Codifyre
#14 - Mobile Security: The Inside Job

#14 - Mobile Security: The Inside Job

January 2, 2019

This was going to be a comparison of major phones, breaking down some of the exploits and weaknesses.  I was potentially going to compare IOS to Android and throw fuel onto an already raging fire amongst smart phone enthusiasts which is, if you’re listening to a podcast, all of us.   Maybe you’re not a geek or a gadget nut but you’re probably far more dependent on that device that you may realise.  You’ve probably never really put a great deal of thought into how much of YOU is locked up in that phone.  You might even have a Kanye-West style pin code like 000000 to unlock it (if you didn’t see the article I posted on the Codifyre Facebook page about the worst passwords and pin-codes of 2018, it’s worth a read.  Kanye tops the bill.

Let’s start with what’s in your phone.

 
 
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#12 - Staying Relevant in a Tech World

#12 - Staying Relevant in a Tech World

June 20, 2018

Once a new technology rolls over you, if you're not part of the steamroller, you're part of the road.

This is one of those podcasts which isn’t the offspring of late night research, countless hours of trial and error tempered by seminars, articles and other people podcasts. This one is coming from real life… whatever that means.

This one is coming from real life… whatever that means.

If you’ve found yourself working in the technology arena it can be as exciting as it is challenging. Sometimes these are one and the same and sometimes they could not be farther apart. Being a GenXr myself I was there at the beginning of the home computing boom. I remember the rise of Steve Jobs, and when Bill Gates was the young genius instead of Mark Zuckerberg except of course when he famously said “640k is all the memory anyone will ever need” or words to that effect. Ok fine he didn’t say that but, thanks to the post-truth world I think it’s probably perfectly ok to attribute that statement to him or anyone else for that matter. Even better if you turn it into a meme!

Getting back to the 80s and 90s when technology was “young” and when air-quotes were first invented (I was thinking some as I typed “young”). Back then I learn to program in C language, I could disassemble my PC and fix it myself, even over-clock the CPU to get more gusto from it and I was building linux kernel I got from Linus Torvalds (the OS namesake) himself because that was the only place you could get it. I will return to Linus as a flagship example of staying relevant in the technological age as he one of the most influential people in our technological era.

Let’s talk about that era. We are currently in a phase of advancement which is to say the least, complex. 

Check out the full blog at 

https://codifyre.com/tech-skills/staying-relevant-technology-world-editorial/

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#11 - Hacking Hackers and their Hacks

#11 - Hacking Hackers and their Hacks

May 23, 2018

Is it cast aside teenage wunderkinds who can seemingly dissect all things computer with the crack of a laptop to create designer chaos?  They are portrayed smoking cigarettes, roller blading and always have media savvy branding!  Too cool!

Any time a major breach is announced, the media conjures up their classic image of this hooded jedi-like figure in a dimly lit room with 0s and 1s swirling about. Film and TV has done a superb job of portraying our favourite computer hacker as the stereotyped quirky yet heavily crafted indie kid who wields the required dexterity to power-type at a moments notice, anywhere on the planet and inject themselves straight into anything from corporate servers, to traffic light control systems to Dinosaur based fun parks. It usually involves some superb visualisations of neon landscapes and swirling equations.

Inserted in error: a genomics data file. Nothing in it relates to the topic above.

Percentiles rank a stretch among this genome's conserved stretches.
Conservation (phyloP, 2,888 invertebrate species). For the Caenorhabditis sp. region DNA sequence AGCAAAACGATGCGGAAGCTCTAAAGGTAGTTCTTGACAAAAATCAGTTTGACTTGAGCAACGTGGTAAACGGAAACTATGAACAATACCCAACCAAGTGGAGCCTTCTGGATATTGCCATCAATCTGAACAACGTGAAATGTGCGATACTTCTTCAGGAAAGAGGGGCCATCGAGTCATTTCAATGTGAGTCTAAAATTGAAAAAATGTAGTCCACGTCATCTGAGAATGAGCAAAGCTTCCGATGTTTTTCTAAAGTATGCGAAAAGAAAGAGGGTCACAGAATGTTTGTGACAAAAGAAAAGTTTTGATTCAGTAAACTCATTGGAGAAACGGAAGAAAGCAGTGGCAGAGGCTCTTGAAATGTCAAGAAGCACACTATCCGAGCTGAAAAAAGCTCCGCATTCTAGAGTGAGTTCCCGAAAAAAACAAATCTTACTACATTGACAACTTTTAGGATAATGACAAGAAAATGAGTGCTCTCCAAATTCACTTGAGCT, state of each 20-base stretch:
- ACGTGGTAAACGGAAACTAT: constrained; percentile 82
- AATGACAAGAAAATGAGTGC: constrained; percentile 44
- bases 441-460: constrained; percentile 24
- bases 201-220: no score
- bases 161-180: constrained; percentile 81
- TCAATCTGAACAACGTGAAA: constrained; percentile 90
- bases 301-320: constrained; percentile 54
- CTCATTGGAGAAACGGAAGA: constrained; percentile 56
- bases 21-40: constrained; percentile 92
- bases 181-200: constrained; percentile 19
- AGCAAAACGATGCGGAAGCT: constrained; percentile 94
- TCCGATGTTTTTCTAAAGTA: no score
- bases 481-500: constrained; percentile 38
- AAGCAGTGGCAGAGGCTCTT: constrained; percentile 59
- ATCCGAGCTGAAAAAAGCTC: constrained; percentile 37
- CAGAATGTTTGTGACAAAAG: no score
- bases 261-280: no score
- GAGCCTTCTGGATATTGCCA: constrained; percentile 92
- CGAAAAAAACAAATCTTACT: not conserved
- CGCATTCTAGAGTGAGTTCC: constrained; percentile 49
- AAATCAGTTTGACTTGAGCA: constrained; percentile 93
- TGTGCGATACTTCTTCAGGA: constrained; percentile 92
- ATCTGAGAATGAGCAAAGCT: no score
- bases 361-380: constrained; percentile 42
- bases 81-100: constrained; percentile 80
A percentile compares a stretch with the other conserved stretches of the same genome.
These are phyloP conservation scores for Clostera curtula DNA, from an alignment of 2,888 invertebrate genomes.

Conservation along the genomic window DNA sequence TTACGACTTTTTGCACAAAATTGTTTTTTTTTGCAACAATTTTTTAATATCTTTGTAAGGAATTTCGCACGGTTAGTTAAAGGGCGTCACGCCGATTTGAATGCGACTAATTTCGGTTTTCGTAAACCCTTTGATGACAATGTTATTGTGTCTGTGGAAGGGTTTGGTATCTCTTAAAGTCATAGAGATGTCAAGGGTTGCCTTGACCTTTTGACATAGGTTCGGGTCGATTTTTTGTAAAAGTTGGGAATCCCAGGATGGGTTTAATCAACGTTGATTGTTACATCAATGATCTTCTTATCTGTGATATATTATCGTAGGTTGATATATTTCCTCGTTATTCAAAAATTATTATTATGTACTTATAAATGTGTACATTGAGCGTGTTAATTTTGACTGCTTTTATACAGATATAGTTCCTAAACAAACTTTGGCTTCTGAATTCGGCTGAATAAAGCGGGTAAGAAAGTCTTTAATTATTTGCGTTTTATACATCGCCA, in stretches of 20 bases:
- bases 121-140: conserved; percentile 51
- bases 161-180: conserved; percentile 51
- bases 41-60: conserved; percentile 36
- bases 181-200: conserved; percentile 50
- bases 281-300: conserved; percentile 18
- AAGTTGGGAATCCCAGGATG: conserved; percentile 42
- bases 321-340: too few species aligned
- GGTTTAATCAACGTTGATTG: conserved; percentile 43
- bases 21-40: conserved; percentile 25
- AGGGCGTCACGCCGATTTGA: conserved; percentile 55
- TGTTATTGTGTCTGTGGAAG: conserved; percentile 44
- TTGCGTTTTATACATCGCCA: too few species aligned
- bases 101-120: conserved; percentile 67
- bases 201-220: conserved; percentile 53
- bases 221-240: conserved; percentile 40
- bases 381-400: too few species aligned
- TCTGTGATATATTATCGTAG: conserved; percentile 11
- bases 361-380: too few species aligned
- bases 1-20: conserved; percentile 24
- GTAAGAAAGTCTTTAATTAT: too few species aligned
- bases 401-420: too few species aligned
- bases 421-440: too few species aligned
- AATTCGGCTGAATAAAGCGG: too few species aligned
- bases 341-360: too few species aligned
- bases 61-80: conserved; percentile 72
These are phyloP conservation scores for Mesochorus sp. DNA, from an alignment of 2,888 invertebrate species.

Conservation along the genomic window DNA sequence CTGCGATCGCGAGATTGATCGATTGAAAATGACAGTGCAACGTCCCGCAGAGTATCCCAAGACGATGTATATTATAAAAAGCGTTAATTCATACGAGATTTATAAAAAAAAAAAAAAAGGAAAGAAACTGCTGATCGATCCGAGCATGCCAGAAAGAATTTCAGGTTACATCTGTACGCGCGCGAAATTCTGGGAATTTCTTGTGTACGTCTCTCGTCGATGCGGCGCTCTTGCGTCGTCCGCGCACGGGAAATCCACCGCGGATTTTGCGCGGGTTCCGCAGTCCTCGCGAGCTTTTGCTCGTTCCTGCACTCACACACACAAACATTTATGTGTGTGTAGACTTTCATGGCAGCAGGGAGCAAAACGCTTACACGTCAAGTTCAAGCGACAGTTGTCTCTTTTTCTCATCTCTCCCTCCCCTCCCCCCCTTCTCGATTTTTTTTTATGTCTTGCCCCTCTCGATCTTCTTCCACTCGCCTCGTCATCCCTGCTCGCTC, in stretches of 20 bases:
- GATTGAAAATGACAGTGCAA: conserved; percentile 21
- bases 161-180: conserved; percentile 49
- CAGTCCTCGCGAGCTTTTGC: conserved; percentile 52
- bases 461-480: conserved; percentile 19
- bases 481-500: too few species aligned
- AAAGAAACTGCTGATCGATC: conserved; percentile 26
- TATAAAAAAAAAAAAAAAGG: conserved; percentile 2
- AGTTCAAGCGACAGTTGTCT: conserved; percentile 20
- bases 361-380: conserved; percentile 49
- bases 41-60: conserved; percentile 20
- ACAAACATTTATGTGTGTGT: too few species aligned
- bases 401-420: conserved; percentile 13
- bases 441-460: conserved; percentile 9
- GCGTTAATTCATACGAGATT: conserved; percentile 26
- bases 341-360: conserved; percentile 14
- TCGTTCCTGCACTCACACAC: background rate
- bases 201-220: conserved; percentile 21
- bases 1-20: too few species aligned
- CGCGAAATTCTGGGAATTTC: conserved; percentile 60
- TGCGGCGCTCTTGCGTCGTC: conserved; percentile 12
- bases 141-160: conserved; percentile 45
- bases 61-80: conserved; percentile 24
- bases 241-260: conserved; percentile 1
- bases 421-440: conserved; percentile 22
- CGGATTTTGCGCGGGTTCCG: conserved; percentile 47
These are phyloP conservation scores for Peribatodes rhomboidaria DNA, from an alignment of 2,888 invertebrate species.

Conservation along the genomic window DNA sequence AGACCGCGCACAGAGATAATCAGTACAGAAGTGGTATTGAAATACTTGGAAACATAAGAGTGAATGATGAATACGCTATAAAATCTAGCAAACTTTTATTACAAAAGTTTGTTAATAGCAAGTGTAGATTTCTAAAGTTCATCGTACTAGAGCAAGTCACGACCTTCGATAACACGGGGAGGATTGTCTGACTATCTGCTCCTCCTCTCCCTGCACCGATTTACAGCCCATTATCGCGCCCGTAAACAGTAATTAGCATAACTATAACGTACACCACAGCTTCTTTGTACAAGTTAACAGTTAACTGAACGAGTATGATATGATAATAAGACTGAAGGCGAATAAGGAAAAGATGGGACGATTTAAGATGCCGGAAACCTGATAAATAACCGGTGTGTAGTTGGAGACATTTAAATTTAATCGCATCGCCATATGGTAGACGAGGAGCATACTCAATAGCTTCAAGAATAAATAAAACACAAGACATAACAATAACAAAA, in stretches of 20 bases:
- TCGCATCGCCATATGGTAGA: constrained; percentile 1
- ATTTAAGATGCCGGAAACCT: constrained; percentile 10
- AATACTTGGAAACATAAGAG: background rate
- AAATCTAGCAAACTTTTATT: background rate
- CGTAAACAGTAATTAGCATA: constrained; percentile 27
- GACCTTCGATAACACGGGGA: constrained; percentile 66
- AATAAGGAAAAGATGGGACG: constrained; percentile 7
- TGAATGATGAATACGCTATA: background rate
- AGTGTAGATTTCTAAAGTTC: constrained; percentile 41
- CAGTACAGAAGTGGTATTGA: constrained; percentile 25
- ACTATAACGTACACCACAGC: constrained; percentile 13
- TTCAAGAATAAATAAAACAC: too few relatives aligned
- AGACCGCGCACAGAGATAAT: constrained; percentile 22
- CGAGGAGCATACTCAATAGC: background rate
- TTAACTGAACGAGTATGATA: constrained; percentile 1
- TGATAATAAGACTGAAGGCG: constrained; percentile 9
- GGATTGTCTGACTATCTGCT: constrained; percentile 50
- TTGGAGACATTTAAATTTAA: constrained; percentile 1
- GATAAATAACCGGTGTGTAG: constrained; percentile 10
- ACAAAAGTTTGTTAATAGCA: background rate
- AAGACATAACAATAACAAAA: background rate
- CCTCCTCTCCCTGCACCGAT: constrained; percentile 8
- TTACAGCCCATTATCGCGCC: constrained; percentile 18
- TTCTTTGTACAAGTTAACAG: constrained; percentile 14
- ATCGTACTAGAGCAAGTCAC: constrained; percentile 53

In the episode I unpack hacking and what it really is, with a few notable examples from the past few years.   

Warning! I may debunk Hollywood's sexy portrayal and expose hacking for what it really is... good ol' fashioned elbow grease.

The shownotes for the episode are here.

https://codifyre.com/coding/hacking-hackers-and-their-hacks-2018/

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#9 - Social Media versus Data Privacy & GDPR

#9 - Social Media versus Data Privacy & GDPR

April 18, 2018

I was a late adopter waiting until about 2007 before getting onto Facebook. Back in the 2000s I remember my brother calling Facebook a platform for narcissists. Just over 10 years later and 2.3 Billion narcissists later he and I are both active participants.

I don’t think he was wrong! To a degree of course. I think Facebook, to take a positive spin, provides an outlet for many people to express themselves without directly expressing themselves.  Kind of like wearing a Nike t-shirt. Do I like sports or do like to look like I like sports? Hard to know and you’d need a larger piece of the profile to figure it out but the point remains, I’ve made a statement without having to say anything.

Facebook allows people to ‘share’, ‘like’, or ’emoji’ to provide indicators of their feelings without the risk of direct criticism to direct messaging. In fact don’t we find it a bit annoying sometimes when somebody breaches the unwritten rules and posts something blatantly opinionated… I mean come on people… allude to your feelings damn it, don’t provide direct feelings, we are not capable of coping with that!

So why the analysis… there is a point and that point is the what has happened over the past few weeks with Facebook and their handling (mishandling) of your data.

Social Media Privacy

Is that a contradiction or oxymoron?  What can we do about our privacy and what regulations will change the face of how our data is handled in the future?

The shownotes for the episode are here in addition to some great tips and links on cleaning up the privacy of your digital presence!

https://codifyre.com/culture/social-media-versus-data-privacy-gdpr/

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#7 - Part 2 - Browse This! (Browser Security)

#7 - Part 2 - Browse This! (Browser Security)

March 21, 2018

The internet browser, which began as a simple visual interpretation of a "markup" language used to create a textual representation of visual elements is now a dangerously functional run-time environment potentially comparable to our host operating system. 

In this episode we talk about known exploits in the browser from how file types have tricked the browser, and the OS, into giving away credentials to hacked browser extensions, to crypto mining to the potential for trusted websites to undermine our confidence and off up malvertising and lead us off the safe path.

In short... it's a quick, learn from the mistakes of the past, cautionary tale about browsing the internet in the modern (2018) world.  I would be worried that I was dating this podcast but, as it's a tech podcast, it'll be dated faster than you can say Betamax.  So go listen now!

Read the notes for Part 1 & 2 at

https://codifyre.com/tech-skills/browser-shopper-shoplifter